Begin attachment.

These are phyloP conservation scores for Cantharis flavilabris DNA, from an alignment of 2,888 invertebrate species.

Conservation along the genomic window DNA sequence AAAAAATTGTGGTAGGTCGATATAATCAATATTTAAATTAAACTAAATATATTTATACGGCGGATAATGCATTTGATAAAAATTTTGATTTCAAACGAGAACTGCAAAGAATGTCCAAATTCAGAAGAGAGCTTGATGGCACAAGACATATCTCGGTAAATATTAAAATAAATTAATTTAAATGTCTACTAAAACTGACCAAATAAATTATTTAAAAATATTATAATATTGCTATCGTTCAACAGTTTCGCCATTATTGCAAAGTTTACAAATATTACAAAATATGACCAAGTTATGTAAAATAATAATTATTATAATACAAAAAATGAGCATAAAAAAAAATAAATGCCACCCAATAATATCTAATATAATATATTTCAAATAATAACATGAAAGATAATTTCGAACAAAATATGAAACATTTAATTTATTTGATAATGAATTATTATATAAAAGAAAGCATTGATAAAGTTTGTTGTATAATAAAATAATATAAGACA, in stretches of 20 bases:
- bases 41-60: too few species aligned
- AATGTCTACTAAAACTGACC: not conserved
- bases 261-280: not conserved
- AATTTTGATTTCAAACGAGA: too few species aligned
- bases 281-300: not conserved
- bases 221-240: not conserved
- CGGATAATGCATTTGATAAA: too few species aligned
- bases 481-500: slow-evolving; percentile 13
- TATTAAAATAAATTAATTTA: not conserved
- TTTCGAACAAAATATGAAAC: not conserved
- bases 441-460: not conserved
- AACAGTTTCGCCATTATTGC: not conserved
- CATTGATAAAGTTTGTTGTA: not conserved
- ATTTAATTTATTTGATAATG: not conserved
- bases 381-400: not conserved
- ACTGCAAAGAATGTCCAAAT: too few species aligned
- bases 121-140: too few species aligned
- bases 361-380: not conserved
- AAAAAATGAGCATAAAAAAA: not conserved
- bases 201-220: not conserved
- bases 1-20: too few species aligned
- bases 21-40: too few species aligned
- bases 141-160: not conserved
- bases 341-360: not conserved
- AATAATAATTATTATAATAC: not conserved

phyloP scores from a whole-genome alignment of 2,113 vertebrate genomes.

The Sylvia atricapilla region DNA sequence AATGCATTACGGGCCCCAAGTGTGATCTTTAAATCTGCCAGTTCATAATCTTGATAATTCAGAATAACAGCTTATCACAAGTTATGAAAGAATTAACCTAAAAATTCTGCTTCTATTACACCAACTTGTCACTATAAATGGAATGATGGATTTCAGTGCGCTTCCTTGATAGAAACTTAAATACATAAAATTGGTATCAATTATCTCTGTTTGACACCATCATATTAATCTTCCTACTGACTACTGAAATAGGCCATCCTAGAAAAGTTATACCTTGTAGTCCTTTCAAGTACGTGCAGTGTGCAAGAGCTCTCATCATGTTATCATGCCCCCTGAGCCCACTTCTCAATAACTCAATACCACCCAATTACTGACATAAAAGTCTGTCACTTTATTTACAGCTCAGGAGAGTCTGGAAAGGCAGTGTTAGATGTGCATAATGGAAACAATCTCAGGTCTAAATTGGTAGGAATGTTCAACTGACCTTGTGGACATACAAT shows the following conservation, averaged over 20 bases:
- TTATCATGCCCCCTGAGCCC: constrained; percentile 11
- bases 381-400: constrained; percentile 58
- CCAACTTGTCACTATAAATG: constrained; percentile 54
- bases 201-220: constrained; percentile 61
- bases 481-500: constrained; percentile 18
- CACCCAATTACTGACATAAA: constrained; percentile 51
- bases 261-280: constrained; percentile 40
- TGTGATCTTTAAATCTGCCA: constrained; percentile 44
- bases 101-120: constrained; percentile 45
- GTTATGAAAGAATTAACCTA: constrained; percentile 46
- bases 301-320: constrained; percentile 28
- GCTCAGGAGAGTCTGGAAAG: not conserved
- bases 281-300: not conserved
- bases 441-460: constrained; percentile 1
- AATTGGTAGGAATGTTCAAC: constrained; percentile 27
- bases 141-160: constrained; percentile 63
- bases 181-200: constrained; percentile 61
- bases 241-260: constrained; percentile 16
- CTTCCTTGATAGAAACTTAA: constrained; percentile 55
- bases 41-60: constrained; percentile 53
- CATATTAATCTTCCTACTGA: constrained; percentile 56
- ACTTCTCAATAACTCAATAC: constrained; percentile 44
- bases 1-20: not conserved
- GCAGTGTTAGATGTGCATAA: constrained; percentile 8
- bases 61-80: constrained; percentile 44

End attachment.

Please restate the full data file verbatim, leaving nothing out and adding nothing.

These are phyloP conservation scores for Cantharis flavilabris DNA, from an alignment of 2,888 invertebrate species.

Conservation along the genomic window DNA sequence AAAAAATTGTGGTAGGTCGATATAATCAATATTTAAATTAAACTAAATATATTTATACGGCGGATAATGCATTTGATAAAAATTTTGATTTCAAACGAGAACTGCAAAGAATGTCCAAATTCAGAAGAGAGCTTGATGGCACAAGACATATCTCGGTAAATATTAAAATAAATTAATTTAAATGTCTACTAAAACTGACCAAATAAATTATTTAAAAATATTATAATATTGCTATCGTTCAACAGTTTCGCCATTATTGCAAAGTTTACAAATATTACAAAATATGACCAAGTTATGTAAAATAATAATTATTATAATACAAAAAATGAGCATAAAAAAAAATAAATGCCACCCAATAATATCTAATATAATATATTTCAAATAATAACATGAAAGATAATTTCGAACAAAATATGAAACATTTAATTTATTTGATAATGAATTATTATATAAAAGAAAGCATTGATAAAGTTTGTTGTATAATAAAATAATATAAGACA, in stretches of 20 bases:
- bases 41-60: too few species aligned
- AATGTCTACTAAAACTGACC: not conserved
- bases 261-280: not conserved
- AATTTTGATTTCAAACGAGA: too few species aligned
- bases 281-300: not conserved
- bases 221-240: not conserved
- CGGATAATGCATTTGATAAA: too few species aligned
- bases 481-500: slow-evolving; percentile 13
- TATTAAAATAAATTAATTTA: not conserved
- TTTCGAACAAAATATGAAAC: not conserved
- bases 441-460: not conserved
- AACAGTTTCGCCATTATTGC: not conserved
- CATTGATAAAGTTTGTTGTA: not conserved
- ATTTAATTTATTTGATAATG: not conserved
- bases 381-400: not conserved
- ACTGCAAAGAATGTCCAAAT: too few species aligned
- bases 121-140: too few species aligned
- bases 361-380: not conserved
- AAAAAATGAGCATAAAAAAA: not conserved
- bases 201-220: not conserved
- bases 1-20: too few species aligned
- bases 21-40: too few species aligned
- bases 141-160: not conserved
- bases 341-360: not conserved
- AATAATAATTATTATAATAC: not conserved

phyloP scores from a whole-genome alignment of 2,113 vertebrate genomes.

The Sylvia atricapilla region DNA sequence AATGCATTACGGGCCCCAAGTGTGATCTTTAAATCTGCCAGTTCATAATCTTGATAATTCAGAATAACAGCTTATCACAAGTTATGAAAGAATTAACCTAAAAATTCTGCTTCTATTACACCAACTTGTCACTATAAATGGAATGATGGATTTCAGTGCGCTTCCTTGATAGAAACTTAAATACATAAAATTGGTATCAATTATCTCTGTTTGACACCATCATATTAATCTTCCTACTGACTACTGAAATAGGCCATCCTAGAAAAGTTATACCTTGTAGTCCTTTCAAGTACGTGCAGTGTGCAAGAGCTCTCATCATGTTATCATGCCCCCTGAGCCCACTTCTCAATAACTCAATACCACCCAATTACTGACATAAAAGTCTGTCACTTTATTTACAGCTCAGGAGAGTCTGGAAAGGCAGTGTTAGATGTGCATAATGGAAACAATCTCAGGTCTAAATTGGTAGGAATGTTCAACTGACCTTGTGGACATACAAT shows the following conservation, averaged over 20 bases:
- TTATCATGCCCCCTGAGCCC: constrained; percentile 11
- bases 381-400: constrained; percentile 58
- CCAACTTGTCACTATAAATG: constrained; percentile 54
- bases 201-220: constrained; percentile 61
- bases 481-500: constrained; percentile 18
- CACCCAATTACTGACATAAA: constrained; percentile 51
- bases 261-280: constrained; percentile 40
- TGTGATCTTTAAATCTGCCA: constrained; percentile 44
- bases 101-120: constrained; percentile 45
- GTTATGAAAGAATTAACCTA: constrained; percentile 46
- bases 301-320: constrained; percentile 28
- GCTCAGGAGAGTCTGGAAAG: not conserved
- bases 281-300: not conserved
- bases 441-460: constrained; percentile 1
- AATTGGTAGGAATGTTCAAC: constrained; percentile 27
- bases 141-160: constrained; percentile 63
- bases 181-200: constrained; percentile 61
- bases 241-260: constrained; percentile 16
- CTTCCTTGATAGAAACTTAA: constrained; percentile 55
- bases 41-60: constrained; percentile 53
- CATATTAATCTTCCTACTGA: constrained; percentile 56
- ACTTCTCAATAACTCAATAC: constrained; percentile 44
- bases 1-20: not conserved
- GCAGTGTTAGATGTGCATAA: constrained; percentile 8
- bases 61-80: constrained; percentile 44